A more recent example is Loughglynn House, once a glorious mansion whose landlords were generous and well-liked in the small village. It became a convent and school in the late 1800s and supported a thriving cottage dairy industry, but closed in the 1970s. It was purchased by a developer in 2002 for €2 million with plans to turn it into a luxury hotel. Then the developer went broke, and the bank seized the property. Now, with vandalism and lack of maintenance, it too is in danger of becoming derelict beyond repair, in just a few short years.
The loss of Ireland’s estate houses means a loss of Ireland’s tangible history. I hope more can be preserved before it’s too late.
Irish Antiquities—New and Improved
From standing stones to wedge tombs, the Irish countryside bristles with stone monuments created thousands of years ago, many older than the pyramids. Unfortunately, there has been a disturbing trend among those who should be protecting them, to instead “restore” them. The result is not history as it was, but as they imagined it was.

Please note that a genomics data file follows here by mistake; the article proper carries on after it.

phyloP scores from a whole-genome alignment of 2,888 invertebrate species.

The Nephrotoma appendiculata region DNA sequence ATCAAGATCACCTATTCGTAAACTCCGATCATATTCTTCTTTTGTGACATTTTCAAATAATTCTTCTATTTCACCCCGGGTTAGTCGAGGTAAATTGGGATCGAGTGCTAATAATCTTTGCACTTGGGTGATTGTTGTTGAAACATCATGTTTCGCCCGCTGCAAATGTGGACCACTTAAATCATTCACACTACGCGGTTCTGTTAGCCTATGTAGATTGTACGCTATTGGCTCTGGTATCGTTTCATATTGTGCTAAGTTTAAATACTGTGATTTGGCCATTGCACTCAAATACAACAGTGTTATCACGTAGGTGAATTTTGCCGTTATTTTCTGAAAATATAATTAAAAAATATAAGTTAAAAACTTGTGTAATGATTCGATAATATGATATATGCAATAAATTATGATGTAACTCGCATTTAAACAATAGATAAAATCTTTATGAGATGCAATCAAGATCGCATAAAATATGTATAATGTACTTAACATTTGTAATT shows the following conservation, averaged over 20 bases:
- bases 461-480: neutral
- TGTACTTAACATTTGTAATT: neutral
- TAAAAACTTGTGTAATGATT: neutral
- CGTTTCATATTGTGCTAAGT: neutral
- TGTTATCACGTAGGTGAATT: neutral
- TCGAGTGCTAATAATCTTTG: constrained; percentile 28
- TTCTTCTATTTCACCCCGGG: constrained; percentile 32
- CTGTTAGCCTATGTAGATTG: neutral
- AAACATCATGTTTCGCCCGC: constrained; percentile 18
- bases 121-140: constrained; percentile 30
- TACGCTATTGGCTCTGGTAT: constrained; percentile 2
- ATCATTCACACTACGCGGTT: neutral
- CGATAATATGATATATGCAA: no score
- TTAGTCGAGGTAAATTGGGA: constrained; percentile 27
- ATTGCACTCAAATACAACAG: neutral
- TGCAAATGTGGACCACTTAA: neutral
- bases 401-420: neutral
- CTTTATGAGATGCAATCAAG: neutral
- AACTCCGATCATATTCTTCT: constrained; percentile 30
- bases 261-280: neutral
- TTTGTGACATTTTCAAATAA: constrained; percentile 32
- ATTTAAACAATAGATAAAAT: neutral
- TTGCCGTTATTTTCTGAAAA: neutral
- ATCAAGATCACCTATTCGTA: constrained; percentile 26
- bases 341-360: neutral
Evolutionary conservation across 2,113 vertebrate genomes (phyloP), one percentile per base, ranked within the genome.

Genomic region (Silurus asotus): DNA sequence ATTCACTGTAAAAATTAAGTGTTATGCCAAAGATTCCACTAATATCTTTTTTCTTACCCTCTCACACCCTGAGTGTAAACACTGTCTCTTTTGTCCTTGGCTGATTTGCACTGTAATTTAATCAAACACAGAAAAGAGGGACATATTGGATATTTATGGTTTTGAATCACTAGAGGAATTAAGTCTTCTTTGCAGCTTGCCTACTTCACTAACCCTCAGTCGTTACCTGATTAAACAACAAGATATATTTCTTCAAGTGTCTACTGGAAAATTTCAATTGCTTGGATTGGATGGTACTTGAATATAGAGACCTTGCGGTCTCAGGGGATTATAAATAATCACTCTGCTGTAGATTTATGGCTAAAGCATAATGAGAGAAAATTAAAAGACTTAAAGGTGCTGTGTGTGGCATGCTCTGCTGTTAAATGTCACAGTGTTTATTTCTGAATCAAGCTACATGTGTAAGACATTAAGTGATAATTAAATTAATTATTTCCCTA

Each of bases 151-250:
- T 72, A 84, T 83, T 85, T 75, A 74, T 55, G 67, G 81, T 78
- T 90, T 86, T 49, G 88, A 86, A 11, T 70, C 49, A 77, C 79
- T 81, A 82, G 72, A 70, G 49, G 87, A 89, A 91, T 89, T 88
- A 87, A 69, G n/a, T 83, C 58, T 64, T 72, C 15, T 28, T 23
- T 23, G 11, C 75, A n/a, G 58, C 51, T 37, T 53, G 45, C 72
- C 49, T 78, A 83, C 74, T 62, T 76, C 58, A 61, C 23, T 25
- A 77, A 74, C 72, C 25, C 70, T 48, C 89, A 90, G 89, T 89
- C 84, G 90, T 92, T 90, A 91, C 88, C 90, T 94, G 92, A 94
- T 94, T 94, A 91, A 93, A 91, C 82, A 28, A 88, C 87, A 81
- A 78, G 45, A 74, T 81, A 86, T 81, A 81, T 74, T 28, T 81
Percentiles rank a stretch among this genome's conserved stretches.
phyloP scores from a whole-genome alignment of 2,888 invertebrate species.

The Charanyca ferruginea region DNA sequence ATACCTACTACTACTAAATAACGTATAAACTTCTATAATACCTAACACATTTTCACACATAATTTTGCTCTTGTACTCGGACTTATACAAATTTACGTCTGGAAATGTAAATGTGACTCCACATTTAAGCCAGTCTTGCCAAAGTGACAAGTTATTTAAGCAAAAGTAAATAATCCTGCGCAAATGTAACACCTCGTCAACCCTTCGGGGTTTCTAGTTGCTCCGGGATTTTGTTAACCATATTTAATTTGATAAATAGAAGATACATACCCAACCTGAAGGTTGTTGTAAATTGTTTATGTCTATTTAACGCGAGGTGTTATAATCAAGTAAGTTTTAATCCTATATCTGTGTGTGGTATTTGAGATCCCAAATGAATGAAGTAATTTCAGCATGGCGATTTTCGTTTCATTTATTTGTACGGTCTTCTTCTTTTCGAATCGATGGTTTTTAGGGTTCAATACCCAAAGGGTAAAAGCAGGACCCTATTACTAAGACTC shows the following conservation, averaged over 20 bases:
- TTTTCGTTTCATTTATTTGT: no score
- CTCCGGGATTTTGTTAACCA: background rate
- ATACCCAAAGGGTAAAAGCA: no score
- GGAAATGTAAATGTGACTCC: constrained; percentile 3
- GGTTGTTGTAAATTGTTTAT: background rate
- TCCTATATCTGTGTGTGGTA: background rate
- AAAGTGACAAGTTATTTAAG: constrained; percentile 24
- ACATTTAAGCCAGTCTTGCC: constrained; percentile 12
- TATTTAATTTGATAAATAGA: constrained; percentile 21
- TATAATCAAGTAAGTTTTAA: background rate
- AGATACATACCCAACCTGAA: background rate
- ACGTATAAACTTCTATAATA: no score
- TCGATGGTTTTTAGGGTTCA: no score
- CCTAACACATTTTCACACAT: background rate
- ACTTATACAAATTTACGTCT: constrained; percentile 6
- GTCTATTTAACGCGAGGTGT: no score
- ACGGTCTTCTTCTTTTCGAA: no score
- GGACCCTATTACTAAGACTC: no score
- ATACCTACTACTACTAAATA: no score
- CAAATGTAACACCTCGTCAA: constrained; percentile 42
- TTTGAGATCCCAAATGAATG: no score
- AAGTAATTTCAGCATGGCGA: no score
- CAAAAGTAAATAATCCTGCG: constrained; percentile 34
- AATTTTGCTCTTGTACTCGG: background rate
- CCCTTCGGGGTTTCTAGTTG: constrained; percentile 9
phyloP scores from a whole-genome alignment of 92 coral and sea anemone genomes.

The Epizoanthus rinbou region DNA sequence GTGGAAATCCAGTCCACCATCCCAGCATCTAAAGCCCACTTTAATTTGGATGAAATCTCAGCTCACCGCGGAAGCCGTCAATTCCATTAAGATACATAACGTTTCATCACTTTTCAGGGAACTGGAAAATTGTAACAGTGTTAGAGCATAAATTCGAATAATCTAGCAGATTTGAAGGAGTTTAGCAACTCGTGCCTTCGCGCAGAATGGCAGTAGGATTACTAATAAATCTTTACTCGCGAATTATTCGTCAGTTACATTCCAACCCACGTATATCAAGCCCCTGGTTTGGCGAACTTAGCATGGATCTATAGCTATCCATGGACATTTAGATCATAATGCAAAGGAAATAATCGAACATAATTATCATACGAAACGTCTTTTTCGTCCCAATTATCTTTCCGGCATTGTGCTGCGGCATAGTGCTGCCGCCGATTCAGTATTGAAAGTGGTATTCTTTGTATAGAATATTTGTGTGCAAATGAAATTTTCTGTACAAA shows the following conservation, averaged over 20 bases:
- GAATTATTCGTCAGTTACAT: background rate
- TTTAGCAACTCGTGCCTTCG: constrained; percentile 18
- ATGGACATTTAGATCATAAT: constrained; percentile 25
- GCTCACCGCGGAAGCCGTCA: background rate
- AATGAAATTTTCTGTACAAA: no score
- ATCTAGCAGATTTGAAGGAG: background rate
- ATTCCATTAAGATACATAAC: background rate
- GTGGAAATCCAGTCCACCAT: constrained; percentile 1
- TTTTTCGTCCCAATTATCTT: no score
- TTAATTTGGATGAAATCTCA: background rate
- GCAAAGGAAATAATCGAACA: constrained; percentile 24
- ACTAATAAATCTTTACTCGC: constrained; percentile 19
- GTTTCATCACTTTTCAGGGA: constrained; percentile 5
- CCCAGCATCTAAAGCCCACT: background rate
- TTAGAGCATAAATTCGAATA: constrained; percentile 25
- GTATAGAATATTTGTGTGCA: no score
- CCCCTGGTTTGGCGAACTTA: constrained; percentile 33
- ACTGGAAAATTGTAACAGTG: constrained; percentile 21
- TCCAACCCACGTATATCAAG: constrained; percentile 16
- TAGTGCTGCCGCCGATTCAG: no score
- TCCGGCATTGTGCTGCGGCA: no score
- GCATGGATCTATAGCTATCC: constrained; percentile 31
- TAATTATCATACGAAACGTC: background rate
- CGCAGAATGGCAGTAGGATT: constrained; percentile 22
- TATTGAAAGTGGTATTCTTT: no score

One of the most striking examples of this is Newgrange, the passage tomb in the Boyne Valley that was built as much as 6,000 years ago. After centuries of decay and pillaging in search of treasures, in the last 20 years it was reconstructed to become one of the country’s major tourist attractions. Visitors may now buy a ticket to enter the ancient passage tomb and admire the stone carvings and construction. Electric lights illuminate the graveled path. The outside has been reconstructed based on what they thought it probably looked like, using what remained of the fallen stones as a guide. The original creators left no written record, and certainly no building plans.
On the east coast, near Sligo, are two striking megalithic burial cairns, one restored and one undisturbed. Both are gigantic mounds of stones, but while the cairn at Carrowmore megalithic cemetery has been sliced and diced, Maeve’s Tomb has never been excavated. The latter is far more mysterious.
Maeve’s Tomb is said to be the final resting place of the mythical Goddess/Queen Maeve, who was legendary for her appetite for war and sex (usually a man’s domain in mythology). The legend says she is buried in full battle gear with all her weaponry, in an upright position facing her enemies in Ulster to the north. It measures 150 feet wide by 50 feet high. Archeologists think the cairn might hold a cruciform chamber similar to the one at Newgrange and other sites in the east of Ireland. It is estimated to have been constructed circa 2,500 BC.